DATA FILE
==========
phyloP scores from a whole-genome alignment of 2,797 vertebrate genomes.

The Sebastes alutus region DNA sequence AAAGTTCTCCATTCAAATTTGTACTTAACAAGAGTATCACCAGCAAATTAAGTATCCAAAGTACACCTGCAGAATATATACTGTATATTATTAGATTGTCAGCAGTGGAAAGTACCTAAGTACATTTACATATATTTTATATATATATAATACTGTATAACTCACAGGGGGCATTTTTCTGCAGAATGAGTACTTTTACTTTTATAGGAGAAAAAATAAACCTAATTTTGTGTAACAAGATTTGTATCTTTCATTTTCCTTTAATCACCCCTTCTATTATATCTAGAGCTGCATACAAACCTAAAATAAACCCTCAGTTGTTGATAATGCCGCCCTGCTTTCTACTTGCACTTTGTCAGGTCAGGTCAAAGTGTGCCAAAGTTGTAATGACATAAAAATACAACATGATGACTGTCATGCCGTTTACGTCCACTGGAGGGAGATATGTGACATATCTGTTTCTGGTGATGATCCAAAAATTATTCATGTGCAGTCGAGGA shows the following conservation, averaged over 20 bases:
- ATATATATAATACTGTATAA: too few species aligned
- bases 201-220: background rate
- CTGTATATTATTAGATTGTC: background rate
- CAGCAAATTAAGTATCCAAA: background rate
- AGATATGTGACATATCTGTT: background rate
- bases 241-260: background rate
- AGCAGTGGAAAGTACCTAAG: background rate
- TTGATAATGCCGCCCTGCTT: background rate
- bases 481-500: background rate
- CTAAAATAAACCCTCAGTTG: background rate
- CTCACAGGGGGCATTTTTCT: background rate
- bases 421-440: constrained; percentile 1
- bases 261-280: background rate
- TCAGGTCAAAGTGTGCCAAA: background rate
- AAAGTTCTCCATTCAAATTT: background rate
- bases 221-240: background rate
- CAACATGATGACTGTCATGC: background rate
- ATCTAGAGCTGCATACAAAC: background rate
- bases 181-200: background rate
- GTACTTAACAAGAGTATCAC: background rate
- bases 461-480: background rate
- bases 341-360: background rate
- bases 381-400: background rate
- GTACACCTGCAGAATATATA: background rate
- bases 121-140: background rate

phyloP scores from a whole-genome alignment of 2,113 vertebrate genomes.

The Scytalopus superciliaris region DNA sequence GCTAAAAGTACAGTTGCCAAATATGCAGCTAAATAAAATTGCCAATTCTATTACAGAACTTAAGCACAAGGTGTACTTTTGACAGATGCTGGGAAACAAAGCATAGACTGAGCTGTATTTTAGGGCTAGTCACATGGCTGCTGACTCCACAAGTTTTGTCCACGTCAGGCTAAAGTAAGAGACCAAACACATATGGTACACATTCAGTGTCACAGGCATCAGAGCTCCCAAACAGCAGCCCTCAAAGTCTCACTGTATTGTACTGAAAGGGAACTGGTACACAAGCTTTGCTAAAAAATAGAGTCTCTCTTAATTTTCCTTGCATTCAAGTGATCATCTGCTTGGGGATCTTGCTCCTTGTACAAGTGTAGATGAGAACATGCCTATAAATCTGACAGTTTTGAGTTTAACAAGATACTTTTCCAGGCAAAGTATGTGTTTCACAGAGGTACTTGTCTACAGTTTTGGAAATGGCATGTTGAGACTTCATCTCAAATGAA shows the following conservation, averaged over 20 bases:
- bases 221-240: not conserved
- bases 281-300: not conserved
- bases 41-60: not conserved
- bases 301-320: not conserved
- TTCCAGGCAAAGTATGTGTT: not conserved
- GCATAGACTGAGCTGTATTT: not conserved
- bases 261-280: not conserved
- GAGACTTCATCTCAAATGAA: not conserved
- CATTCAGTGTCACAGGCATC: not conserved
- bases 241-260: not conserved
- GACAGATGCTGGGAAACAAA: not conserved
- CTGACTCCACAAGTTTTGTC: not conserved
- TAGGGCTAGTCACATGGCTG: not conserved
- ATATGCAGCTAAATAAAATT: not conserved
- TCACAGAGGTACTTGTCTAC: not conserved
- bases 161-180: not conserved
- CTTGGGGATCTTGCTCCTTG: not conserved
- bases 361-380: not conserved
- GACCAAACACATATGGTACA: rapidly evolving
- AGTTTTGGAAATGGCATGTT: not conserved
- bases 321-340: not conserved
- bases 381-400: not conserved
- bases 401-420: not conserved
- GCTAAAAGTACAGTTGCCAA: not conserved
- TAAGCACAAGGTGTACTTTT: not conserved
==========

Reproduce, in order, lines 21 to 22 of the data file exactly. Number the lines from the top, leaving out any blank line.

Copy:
- bases 181-200: background rate
- GTACTTAACAAGAGTATCAC: background rate